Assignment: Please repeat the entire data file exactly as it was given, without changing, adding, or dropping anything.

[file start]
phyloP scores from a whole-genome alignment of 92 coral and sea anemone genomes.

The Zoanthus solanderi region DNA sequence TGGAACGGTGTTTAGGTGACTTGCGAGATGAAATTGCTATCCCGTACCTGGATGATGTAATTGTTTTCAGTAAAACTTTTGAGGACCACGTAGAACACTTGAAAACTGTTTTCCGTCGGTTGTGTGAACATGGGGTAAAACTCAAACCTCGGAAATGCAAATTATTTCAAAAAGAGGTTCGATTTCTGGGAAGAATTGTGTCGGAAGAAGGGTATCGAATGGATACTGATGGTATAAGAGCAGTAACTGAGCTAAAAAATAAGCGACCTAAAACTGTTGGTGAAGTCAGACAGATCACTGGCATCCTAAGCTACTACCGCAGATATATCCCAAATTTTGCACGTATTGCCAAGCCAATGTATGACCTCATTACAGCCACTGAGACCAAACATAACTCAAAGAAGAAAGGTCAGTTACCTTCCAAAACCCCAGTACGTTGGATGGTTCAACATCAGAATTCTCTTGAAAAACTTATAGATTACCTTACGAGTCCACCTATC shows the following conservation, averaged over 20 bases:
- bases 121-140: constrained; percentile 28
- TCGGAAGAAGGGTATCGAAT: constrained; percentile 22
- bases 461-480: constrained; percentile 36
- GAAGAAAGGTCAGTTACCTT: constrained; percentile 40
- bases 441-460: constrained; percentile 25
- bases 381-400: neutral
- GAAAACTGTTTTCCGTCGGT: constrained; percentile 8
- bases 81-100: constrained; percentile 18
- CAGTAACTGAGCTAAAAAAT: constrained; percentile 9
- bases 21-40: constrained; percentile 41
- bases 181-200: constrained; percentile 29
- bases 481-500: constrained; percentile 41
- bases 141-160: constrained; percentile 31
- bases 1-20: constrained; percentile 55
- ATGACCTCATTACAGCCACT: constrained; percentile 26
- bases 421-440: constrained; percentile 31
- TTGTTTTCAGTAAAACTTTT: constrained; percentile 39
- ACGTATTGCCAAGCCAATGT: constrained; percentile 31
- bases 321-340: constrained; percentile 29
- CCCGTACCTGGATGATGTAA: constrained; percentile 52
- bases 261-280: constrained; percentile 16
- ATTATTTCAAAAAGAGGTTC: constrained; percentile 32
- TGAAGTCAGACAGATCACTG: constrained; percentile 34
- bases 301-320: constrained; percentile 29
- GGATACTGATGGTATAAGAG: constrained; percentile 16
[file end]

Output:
phyloP scores from a whole-genome alignment of 92 coral and sea anemone genomes.

The Zoanthus solanderi region DNA sequence TGGAACGGTGTTTAGGTGACTTGCGAGATGAAATTGCTATCCCGTACCTGGATGATGTAATTGTTTTCAGTAAAACTTTTGAGGACCACGTAGAACACTTGAAAACTGTTTTCCGTCGGTTGTGTGAACATGGGGTAAAACTCAAACCTCGGAAATGCAAATTATTTCAAAAAGAGGTTCGATTTCTGGGAAGAATTGTGTCGGAAGAAGGGTATCGAATGGATACTGATGGTATAAGAGCAGTAACTGAGCTAAAAAATAAGCGACCTAAAACTGTTGGTGAAGTCAGACAGATCACTGGCATCCTAAGCTACTACCGCAGATATATCCCAAATTTTGCACGTATTGCCAAGCCAATGTATGACCTCATTACAGCCACTGAGACCAAACATAACTCAAAGAAGAAAGGTCAGTTACCTTCCAAAACCCCAGTACGTTGGATGGTTCAACATCAGAATTCTCTTGAAAAACTTATAGATTACCTTACGAGTCCACCTATC shows the following conservation, averaged over 20 bases:
- bases 121-140: constrained; percentile 28
- TCGGAAGAAGGGTATCGAAT: constrained; percentile 22
- bases 461-480: constrained; percentile 36
- GAAGAAAGGTCAGTTACCTT: constrained; percentile 40
- bases 441-460: constrained; percentile 25
- bases 381-400: neutral
- GAAAACTGTTTTCCGTCGGT: constrained; percentile 8
- bases 81-100: constrained; percentile 18
- CAGTAACTGAGCTAAAAAAT: constrained; percentile 9
- bases 21-40: constrained; percentile 41
- bases 181-200: constrained; percentile 29
- bases 481-500: constrained; percentile 41
- bases 141-160: constrained; percentile 31
- bases 1-20: constrained; percentile 55
- ATGACCTCATTACAGCCACT: constrained; percentile 26
- bases 421-440: constrained; percentile 31
- TTGTTTTCAGTAAAACTTTT: constrained; percentile 39
- ACGTATTGCCAAGCCAATGT: constrained; percentile 31
- bases 321-340: constrained; percentile 29
- CCCGTACCTGGATGATGTAA: constrained; percentile 52
- bases 261-280: constrained; percentile 16
- ATTATTTCAAAAAGAGGTTC: constrained; percentile 32
- TGAAGTCAGACAGATCACTG: constrained; percentile 34
- bases 301-320: constrained; percentile 29
- GGATACTGATGGTATAAGAG: constrained; percentile 16